Horses and soccer to converge at Calgary’s Spruce Meadows in 2019

CALGARY — Combining horses with soccer isn’t a stretch at Spruce Meadows, according to the equestrian facility’s senior vice-president.

Calgary’s team in the new Canadian Premier League starting in 2019 will play out of Spruce Meadows, which since 1975 has hosted the world’s best horses and riders in major competitions.

The CPL, with its motto “For Canadians. By Canadians,” is rolling out the names of cities that will field teams in the league’s inaugural season.

Calgary, Halifax, Port City in B.C., and York Region in Ontario have joined Winnipeg and Hamilton among the declared teams. About eight to 10 are expected when the league launches next year.

Spruce Meadows, founded by Ron and Margaret Southern, was built in part to give Canadian riders the chance to compete against and beat the best in the world in show jumping.

Olympic medallists Eric Lamaze and Ian Millar have repeatedly credited Spruce Meadows with providing them and their horses the seasoning to win on the world stage.

Spruce Meadows wants to do the same for Canadian soccer players, says senior vice-president Ian Allison.

“I’m speaking about the men right now because the women are the gold standard,” he said. “The fact of the matter is we’ve got a couple million young boys playing soccer in this country.

“They have no where to go after they’ve finished. There’s never been a pathway. That’s shown in our inability to qualify for the World Cup, which we haven’t done since 1986.”

Part of the CPL’s vision is “to increase the national team pool and create competition with the goal of Canada qualifying and competing for the FIFA World Cup.”

Equestrian’s world governing body, FEI, has dubbed Spruce Meadows the world’s top show jumping venue multiple times.

When Spruce Meadows celebrated its 40th anniversary in 2015, the company said the venue had drawn over 10 million visitors since opening.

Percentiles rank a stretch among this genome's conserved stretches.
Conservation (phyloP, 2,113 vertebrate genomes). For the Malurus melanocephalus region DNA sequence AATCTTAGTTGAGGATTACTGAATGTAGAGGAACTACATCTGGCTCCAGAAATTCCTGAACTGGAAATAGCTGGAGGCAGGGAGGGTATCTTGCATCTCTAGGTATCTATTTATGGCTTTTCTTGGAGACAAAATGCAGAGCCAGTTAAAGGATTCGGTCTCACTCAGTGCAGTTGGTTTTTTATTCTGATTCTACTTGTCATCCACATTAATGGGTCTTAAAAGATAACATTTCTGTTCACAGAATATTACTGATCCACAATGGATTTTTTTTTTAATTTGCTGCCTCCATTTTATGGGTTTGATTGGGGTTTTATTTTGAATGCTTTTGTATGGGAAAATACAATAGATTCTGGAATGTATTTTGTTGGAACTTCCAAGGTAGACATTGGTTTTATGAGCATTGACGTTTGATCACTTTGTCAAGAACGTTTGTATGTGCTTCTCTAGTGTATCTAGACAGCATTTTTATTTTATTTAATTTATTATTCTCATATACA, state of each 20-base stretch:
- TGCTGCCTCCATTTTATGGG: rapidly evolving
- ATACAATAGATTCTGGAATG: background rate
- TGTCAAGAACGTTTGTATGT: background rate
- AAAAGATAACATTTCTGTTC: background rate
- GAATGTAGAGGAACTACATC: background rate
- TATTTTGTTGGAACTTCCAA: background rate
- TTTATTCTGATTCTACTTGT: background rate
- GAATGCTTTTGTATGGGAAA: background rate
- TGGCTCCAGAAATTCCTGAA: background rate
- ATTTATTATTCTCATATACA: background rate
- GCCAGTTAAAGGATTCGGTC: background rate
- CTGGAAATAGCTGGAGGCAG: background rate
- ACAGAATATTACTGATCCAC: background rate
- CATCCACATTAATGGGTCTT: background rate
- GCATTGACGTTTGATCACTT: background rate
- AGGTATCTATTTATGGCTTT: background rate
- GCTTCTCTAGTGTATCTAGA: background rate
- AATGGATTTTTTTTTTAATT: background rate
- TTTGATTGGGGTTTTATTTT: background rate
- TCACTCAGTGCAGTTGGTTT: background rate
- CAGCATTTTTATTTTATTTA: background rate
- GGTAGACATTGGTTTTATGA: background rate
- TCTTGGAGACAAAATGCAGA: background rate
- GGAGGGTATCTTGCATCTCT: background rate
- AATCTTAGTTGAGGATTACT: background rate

The expansive facility in southwest Calgary has numerous equestrian rings and thus room for a stadium that seats between 5,000 and 7,000, Allison said.

“We do have the ability within our current campus, if we’re fortunate enough one day to be drawing more than the five to seven thousand we expect per game, then we have the ability to move forward in a non-complicated manner,” he said.

“We ourselves our very used to running a professional sports franchise, but one without at team and one not in a league. We’re a little bit more like Augusta or Wimbledon that way.

“We have things in place that also make sense whether it be our parking, our food and beverage, our ticketing protocols and all those kinds of things that are quite different that most start-ups aren’t fortunate enough to have.

“Another advantage we have that very few in the world have is we have real grass here and players love real grass.”

The Calgary team’s name and logo will likely be announced within the month, Allison said.

Ron and Margerat Southern were inducted into Canada’s Sports Hall of Fame as builders in 2006. Ron Southern died in 2016 at age 83.

His daughter Linda Southern-Heathcott, who competed in show jumping at the 1996 Olympics in Atlanta, took over as president and CEO of Spruce Meadows in 2006.

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